Is Ethnic Cleansing Coming to India?
Some four million people in Assam state, nearly all of them Bengali Muslims who have lived in India for more than four decades, are at risk of disenfranchisement after being excluded from the National Registry of Citizens. That will help the Hindu nationalist government in the next general election, but not the goal of peace in Assam.
NEW DELHI – Seventy-one years after the partition of India, and 47 years after the former East Pakistan became Bangladesh, one of the legacies of the messy division of the subcontinent has returned to haunt the country. The current crisis over the publication of a National Register of Citizens (NRC) in the Indian state of Assam has cast doubt on the citizenship – and the future – of some four million people, and threatens to undermine peace in the region.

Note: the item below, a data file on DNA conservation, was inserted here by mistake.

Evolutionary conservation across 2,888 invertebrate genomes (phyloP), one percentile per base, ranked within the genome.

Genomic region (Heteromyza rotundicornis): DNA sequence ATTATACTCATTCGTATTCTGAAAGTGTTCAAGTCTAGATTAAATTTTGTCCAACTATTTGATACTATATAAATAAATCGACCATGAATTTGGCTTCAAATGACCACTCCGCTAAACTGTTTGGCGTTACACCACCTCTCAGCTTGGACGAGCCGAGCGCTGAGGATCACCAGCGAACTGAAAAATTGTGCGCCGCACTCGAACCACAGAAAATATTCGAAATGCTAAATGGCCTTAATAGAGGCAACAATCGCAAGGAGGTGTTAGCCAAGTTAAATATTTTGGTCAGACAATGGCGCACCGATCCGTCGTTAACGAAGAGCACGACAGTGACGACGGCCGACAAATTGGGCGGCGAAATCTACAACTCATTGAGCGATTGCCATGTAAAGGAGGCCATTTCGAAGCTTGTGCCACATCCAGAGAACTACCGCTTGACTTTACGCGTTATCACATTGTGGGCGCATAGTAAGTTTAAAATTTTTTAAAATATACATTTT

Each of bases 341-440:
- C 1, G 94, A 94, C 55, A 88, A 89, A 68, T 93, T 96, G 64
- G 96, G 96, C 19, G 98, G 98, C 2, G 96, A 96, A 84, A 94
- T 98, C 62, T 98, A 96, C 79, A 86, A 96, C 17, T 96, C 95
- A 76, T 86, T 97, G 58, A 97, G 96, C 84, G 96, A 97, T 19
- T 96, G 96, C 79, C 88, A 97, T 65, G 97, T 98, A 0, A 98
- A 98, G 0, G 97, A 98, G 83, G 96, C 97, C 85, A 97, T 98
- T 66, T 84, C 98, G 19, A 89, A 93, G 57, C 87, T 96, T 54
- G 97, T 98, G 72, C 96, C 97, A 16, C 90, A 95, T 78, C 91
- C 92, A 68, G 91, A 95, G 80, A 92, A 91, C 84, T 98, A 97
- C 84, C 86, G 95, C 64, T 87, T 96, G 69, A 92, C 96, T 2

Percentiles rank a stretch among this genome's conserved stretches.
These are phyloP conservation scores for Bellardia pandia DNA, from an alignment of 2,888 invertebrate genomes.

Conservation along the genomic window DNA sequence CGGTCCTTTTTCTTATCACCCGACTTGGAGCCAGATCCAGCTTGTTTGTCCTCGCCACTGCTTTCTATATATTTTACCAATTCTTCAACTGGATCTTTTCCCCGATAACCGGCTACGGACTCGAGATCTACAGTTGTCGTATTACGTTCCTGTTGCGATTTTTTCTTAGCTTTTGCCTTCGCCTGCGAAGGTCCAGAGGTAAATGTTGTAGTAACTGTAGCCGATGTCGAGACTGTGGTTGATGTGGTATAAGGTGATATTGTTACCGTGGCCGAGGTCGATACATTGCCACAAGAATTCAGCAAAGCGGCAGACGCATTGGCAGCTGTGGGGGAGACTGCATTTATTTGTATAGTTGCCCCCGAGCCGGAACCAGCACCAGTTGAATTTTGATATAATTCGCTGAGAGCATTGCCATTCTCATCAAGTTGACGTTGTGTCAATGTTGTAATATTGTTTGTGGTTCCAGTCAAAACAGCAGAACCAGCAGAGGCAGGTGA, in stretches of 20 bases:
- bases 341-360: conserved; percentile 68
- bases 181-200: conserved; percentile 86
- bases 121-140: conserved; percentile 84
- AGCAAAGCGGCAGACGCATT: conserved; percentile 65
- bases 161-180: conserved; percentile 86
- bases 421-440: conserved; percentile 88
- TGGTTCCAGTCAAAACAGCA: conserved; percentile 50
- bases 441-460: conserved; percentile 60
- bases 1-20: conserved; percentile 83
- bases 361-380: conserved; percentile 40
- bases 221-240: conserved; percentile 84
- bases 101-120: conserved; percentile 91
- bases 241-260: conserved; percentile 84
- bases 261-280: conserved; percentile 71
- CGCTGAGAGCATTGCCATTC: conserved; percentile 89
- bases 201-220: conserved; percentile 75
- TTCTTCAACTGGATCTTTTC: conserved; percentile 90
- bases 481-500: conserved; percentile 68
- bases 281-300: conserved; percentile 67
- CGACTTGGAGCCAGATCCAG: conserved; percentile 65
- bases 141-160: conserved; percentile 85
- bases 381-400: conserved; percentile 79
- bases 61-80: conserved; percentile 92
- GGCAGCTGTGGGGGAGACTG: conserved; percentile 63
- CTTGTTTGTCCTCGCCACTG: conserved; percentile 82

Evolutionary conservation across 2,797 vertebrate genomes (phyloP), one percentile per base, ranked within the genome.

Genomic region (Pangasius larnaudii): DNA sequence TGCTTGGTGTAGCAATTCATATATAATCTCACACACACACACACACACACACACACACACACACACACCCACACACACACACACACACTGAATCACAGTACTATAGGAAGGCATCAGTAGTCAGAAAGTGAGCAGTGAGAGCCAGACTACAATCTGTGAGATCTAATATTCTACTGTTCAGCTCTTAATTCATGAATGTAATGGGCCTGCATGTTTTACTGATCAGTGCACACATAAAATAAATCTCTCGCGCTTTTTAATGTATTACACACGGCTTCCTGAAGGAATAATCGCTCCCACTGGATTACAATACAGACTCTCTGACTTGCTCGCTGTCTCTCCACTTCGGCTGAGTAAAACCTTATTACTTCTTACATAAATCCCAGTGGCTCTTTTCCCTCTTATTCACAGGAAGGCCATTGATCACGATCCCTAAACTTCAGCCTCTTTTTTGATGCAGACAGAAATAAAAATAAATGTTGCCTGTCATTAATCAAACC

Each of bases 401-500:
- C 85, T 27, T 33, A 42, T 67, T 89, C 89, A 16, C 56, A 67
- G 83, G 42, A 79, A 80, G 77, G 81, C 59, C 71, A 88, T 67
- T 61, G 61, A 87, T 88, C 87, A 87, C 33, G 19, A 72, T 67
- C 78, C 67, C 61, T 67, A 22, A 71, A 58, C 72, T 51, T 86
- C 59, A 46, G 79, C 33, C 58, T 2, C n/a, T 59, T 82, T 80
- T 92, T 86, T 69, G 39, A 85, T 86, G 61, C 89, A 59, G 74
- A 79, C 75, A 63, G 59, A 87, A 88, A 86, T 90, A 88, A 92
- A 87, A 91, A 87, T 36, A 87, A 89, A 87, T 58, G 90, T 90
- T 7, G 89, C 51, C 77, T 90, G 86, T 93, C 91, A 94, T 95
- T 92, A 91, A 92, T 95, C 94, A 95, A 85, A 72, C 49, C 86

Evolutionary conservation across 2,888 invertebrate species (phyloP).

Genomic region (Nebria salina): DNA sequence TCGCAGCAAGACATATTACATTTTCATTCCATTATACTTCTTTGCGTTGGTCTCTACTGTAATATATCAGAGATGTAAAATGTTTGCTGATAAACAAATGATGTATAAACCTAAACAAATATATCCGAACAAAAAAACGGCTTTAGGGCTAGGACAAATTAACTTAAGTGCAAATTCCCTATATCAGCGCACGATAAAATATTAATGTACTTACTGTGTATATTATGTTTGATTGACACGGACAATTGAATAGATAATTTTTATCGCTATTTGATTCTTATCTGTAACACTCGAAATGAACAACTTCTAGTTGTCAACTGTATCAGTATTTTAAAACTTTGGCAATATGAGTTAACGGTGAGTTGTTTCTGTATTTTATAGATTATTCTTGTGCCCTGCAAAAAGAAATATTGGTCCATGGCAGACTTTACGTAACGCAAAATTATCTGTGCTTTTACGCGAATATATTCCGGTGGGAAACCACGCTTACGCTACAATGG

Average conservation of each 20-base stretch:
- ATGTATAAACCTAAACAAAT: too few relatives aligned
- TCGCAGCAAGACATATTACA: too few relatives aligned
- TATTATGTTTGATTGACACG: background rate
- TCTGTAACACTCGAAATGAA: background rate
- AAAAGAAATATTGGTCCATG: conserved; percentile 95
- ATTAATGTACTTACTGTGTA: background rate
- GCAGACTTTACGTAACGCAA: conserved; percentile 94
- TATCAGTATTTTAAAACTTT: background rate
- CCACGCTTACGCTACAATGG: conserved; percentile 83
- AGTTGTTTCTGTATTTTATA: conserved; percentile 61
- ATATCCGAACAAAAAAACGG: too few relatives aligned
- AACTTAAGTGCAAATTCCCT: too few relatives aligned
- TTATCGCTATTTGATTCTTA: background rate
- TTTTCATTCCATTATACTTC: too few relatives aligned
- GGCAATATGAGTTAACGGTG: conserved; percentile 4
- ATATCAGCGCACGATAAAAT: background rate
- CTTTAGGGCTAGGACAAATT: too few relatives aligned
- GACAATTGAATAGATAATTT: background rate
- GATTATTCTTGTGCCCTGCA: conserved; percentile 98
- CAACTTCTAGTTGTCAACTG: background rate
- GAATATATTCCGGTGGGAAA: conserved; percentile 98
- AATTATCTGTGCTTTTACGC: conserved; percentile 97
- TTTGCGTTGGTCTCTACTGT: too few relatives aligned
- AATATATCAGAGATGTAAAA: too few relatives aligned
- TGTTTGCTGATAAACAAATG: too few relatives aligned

The departing British partitioned India in 1947 on the basis of religion: they created a Muslim state, Pakistan, out of Muslim-majority provinces in the west and east of India. In 1971, after a brutal and genocidal campaign by the Pakistani army drove some ten million refugees to India, East Pakistan seceded to form Bangladesh.
Once India had defeated Pakistan in that war, most of the refugees returned to the newly independent Bangladesh, though some remained in India, where they assimilated seamlessly. Over the next few years, they were joined by millions of other migrants from Bangladesh, who were fleeing economic hardship and land scarcity in an overcrowded country.